The UN Convention covering the Rights of Persons with Disabilities (UNBR) grants not only people with physical disabilities, but also people with sensory, intellectual or mental disabilities/chronic illness, the right toanimal assistanceand the right to participate in an equal way as people with no disabilities. These include the right to autonomy (self-determination/self-reliance), including the freedom to make your own decisions (e.g. when choosing aids) and the right to maximum independence (e.g. from the help of other people through assistance by assistance dog). Discrimination againstpeople with disabilities is also prohibited. It is also enshrined in law that places, buildings and installations accessible to the general public as well as all companies that offer goods, services or information to the public must be accessible and accessible as far as economically reasonable (= in the generally usual way, without any particular difficulty and in principle can be found, accessible and usable without outside help). Allowing an assistance dog does not constitute an economic unreasonable, even if it involves an additional cleaning or disinfection effort.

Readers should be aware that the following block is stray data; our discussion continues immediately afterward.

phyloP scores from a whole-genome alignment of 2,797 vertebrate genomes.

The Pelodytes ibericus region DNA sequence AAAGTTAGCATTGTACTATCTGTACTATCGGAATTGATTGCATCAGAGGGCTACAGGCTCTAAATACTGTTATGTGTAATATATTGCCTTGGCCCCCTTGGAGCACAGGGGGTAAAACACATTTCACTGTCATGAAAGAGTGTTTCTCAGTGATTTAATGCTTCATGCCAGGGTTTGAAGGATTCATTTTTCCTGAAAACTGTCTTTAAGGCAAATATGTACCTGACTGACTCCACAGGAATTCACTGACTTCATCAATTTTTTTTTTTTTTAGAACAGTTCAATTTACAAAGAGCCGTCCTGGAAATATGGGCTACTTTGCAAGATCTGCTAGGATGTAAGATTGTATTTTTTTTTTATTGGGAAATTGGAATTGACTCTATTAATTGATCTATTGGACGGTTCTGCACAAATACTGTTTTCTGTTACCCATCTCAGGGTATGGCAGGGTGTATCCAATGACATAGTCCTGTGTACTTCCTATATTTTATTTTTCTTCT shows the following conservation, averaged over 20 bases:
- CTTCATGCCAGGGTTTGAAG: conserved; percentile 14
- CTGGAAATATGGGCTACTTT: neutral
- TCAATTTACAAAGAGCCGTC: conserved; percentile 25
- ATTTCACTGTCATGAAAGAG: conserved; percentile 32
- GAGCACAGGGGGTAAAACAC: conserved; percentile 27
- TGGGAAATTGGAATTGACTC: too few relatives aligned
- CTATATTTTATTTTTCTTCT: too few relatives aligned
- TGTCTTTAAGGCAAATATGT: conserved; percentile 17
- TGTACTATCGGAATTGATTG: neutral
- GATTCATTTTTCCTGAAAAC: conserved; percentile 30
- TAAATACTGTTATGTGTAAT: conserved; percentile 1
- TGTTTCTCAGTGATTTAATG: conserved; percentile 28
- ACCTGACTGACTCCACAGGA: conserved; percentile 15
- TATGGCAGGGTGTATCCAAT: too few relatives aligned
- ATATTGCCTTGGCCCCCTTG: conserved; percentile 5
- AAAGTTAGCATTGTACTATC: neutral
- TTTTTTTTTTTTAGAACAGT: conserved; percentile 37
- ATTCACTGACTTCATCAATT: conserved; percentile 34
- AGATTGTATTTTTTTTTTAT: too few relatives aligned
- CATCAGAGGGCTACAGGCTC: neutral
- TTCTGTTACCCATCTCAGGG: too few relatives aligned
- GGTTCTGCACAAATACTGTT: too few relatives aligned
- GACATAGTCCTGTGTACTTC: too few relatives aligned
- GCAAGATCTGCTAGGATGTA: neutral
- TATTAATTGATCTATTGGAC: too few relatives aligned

The application of a general dog ban or the right to a house disadvantages those people who need the assistance of their assistance dog – and constitutes discrimination within the meaning of the General Equal Treatment Act (AGG).
In the opinion of the Schleswig-Holstein Landtag (print case 18/1500 of 05.02.2014) the legal framework for the barrier-free access of assistance dogs to public areas and institutions has been created. According to Section 15 ofthe Dangerous Dogs Act (GefHG), the prohibitionto take dogs in schools, hospitals, theatres, bathing establishments or similar facilities applies, not to guide dogs and assistance dogs for the disabled as part of their intended use and training. Also from the general obligation of section 2 para.2 These dogs are covered by the above-mentioned conditions of section 15 GefHG liberated. Appropriate equality between guide dogs and guide dogs for the disabled is also provided in the National Nature Conservation Act. Paragraph 32(2) sentence 2 states that these dogs may also be carried on beach sections with a busy bathing operation all year round as part of their intended use and training. Pursuant to Section 17 (3) Forest Law applies the Bid for the way and the linseed requirement for guide dogs and assistance dogs for the disabled as part of their intended use and training not.